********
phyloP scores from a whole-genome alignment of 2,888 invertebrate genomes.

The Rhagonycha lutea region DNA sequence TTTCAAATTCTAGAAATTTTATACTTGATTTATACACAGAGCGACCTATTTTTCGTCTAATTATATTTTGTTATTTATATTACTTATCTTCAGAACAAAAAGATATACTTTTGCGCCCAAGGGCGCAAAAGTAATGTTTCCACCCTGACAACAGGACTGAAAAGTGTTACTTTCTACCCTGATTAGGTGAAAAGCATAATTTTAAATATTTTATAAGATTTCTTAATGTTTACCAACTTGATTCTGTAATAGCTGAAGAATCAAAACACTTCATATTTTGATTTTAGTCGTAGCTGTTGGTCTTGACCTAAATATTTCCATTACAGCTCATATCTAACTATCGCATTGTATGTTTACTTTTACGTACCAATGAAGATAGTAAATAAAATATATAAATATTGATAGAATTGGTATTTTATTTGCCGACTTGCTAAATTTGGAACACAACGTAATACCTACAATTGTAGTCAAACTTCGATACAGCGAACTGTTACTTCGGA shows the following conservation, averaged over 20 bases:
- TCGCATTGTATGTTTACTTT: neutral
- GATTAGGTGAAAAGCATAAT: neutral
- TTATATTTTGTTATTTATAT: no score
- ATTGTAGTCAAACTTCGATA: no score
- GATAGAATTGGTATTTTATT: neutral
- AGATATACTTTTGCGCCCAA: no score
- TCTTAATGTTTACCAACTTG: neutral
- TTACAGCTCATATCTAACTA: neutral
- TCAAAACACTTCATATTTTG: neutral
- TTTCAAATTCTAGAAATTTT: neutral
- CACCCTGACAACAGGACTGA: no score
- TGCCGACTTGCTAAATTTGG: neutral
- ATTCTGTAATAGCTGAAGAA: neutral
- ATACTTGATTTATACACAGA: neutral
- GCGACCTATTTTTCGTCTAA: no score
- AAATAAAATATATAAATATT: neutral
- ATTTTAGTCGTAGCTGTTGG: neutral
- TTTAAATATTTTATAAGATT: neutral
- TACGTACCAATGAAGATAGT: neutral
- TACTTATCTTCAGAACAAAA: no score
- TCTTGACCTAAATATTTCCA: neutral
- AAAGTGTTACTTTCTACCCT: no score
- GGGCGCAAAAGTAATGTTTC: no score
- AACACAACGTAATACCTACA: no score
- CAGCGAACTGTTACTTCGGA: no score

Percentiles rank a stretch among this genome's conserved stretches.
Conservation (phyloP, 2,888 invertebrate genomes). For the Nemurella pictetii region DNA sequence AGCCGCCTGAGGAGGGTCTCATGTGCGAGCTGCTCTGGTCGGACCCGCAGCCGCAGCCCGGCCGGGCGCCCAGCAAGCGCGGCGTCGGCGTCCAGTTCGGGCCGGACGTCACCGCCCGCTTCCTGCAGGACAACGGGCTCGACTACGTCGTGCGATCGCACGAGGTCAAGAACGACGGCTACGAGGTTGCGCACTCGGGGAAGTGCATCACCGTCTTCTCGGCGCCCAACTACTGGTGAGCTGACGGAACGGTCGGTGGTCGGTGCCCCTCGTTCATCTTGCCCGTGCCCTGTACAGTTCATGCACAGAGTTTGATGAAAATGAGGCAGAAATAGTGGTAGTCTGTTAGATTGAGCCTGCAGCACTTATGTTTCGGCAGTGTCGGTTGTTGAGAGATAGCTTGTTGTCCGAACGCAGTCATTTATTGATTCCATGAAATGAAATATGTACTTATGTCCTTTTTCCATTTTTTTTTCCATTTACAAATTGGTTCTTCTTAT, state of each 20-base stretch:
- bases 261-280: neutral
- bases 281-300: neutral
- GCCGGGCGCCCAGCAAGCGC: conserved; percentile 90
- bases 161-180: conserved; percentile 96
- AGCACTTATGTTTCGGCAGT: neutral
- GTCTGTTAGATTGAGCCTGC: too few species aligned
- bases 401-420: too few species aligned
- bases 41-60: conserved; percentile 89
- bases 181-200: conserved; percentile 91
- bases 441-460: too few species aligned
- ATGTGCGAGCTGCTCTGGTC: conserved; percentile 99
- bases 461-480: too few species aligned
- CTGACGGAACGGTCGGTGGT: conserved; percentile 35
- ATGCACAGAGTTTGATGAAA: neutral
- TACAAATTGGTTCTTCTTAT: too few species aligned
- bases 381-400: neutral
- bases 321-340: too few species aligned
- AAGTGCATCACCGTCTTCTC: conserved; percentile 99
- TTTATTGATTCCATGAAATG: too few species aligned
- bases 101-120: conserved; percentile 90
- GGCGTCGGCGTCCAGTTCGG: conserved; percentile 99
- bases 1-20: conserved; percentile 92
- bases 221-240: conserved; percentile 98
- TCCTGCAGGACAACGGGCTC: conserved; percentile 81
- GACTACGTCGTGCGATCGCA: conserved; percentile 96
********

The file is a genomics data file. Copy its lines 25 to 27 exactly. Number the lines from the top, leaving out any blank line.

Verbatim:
- GGGCGCAAAAGTAATGTTTC: no score
- AACACAACGTAATACCTACA: no score
- CAGCGAACTGTTACTTCGGA: no score